News | Coronavirus (COVID-19) | July 21, 2021
July 21, 2021 — In a new study from University of California San Diego School of Medicine, researchers have confirmed
New trial results from the international RAPID Trial show that administering a full dose of a standard blood thinner early to moderately ill hospitalized patients with COVID-19 could halt the thrombo-inflammation process and reduce the risk of severe disease and death. How to anticoagulate COVID patients. How to prevent thrombus in COVID patients.

New trial results from the international RAPID Trial show that administering a full dose of a standard blood thinner early to moderately ill hospitalized patients with COVID-19 could halt the thrombo-inflammation process and reduce the risk of severe disease and death. Getty Images
 

Feature | Coronavirus (COVID-19) | July 15, 2021
July 15, 2021 — COVID-19 is m
Diluting of a blood sample for real-time deformability cytometry testing. Researchers at the Max-Planck-Zentrum für Physik und Medizin in Erlangen. Germany, were able to show for the first time COVID-19 significantly changes the size and stiffness of red and white blood cells, sometimes over months. From the study How a COVID-19 Infection Changes Blood Cells in the Long Run. Reasons for long COVID.

Diluting of a blood sample for real-time deformability cytometry testing. Researchers at the Max-Planck-Zentrum für Physik und Medizin in Erlangen. Germany, were able to show for the first time COVID-19 significantly changes the size and stiffness of red and white blood cells, sometimes over months.

News | Coronavirus (COVID-19) | July 15, 2021
July 15, 2021 — Using real-time deformability cytometry, researchers at the...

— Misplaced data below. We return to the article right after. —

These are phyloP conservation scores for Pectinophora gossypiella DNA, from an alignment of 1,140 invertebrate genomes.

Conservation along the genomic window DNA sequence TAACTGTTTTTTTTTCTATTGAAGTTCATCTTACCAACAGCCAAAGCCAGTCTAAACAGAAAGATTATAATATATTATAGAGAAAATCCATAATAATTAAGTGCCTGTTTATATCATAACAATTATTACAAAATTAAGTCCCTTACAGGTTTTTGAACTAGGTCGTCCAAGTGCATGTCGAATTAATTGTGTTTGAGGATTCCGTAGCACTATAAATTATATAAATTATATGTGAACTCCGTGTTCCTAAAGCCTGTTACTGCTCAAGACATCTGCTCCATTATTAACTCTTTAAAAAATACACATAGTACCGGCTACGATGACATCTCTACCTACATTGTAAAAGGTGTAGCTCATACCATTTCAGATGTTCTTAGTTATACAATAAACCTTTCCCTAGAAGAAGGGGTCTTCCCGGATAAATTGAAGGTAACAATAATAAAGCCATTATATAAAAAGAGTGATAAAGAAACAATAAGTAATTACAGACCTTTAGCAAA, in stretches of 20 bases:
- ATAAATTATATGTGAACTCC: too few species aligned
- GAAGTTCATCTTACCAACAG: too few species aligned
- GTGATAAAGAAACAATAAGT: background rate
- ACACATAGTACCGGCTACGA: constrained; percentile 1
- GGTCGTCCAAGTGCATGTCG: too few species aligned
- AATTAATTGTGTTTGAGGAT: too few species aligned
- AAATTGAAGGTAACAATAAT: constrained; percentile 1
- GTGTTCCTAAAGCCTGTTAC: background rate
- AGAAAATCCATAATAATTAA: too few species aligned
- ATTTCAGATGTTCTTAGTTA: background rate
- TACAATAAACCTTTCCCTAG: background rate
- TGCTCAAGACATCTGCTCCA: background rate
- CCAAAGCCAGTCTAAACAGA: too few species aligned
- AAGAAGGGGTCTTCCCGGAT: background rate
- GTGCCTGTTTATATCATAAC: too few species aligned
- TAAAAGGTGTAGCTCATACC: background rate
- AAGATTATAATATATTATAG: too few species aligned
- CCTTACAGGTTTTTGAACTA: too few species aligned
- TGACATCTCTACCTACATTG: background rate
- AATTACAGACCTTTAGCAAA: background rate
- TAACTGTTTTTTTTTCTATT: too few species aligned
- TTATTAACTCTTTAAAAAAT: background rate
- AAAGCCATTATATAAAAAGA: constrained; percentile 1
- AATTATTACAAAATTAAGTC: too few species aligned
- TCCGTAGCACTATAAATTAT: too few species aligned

Researchers analyzing surveillance data on 518 children and adolescents with MIS-C who were admitted to U.S. hospitals in 2020 fopiund those treated with intravenous immune globulin (IVIG) plus glucocorticoids had a lower risk of new or persistent cardiovascular dysfunction than IVIG alone. Left photo Getty Images, right photo Nemours Children’s Health System.

Researchers analyzing surveillance data on 518 children and adolescents with MIS-C who were admitted to U.S. hospitals in 2020 fopiund those treated with intravenous immune globulin (IVIG) plus glucocorticoids had a lower risk of new or persistent cardiovascular dysfunction than IVIG alone. Left photo Getty Images, right photo Nemours Children’s Health System.

News | Coronavirus (COVID-19) | June 28, 2021
June 28, 2021 - A recent analysis found that children and adolescents with multisystem inflammatory syndrome in child
The U.S. Food and Drug Administration (FDA) announced June 25 it has added a warning on the Moderna and Pfizer COVID-19 messenger RNA (mRNA) vaccine fact sheets to explain they may cause myocarditis in rare cases as a side effect. The agency said the side effect is very rare and patients generally recover quickly, but it can disportionally affect younger patients in their teens and early 20s. Getty Images

Getty Images

News | Coronavirus (COVID-19) | June 28, 2021 | Dave Fornell, Editor
June 28, 2021 — The U.S.
A small number of patients develop myocarditis after receiving the messenger RNA (mRNA) COVID-19 vaccines from Pfizer and Moderna. This recently raised concerns after numbers for this adverse reaction jumped in April and May, prompting review this week by the Centers for Disease Control and Prevention (CDC) Advisory Committee on the Immunization Practices (ACIP).

A small number of patients develop myocarditis after receiving the messenger RNA (mRNA) COVID-19 vaccines from Pfizer and Moderna. This recently raised concerns after numbers for this adverse reaction jumped in April and May, prompting review this week by the Centers for Disease Control and Prevention (CDC) Advisory Committee on the Immunization Practices (ACIP). Getty Images

Feature | Coronavirus (COVID-19) | June 24, 2021 | By Dave Fornell, Editor
A small number of patients develop inflammation leading to myocarditis after receiving the messenger RNA (mRNA)...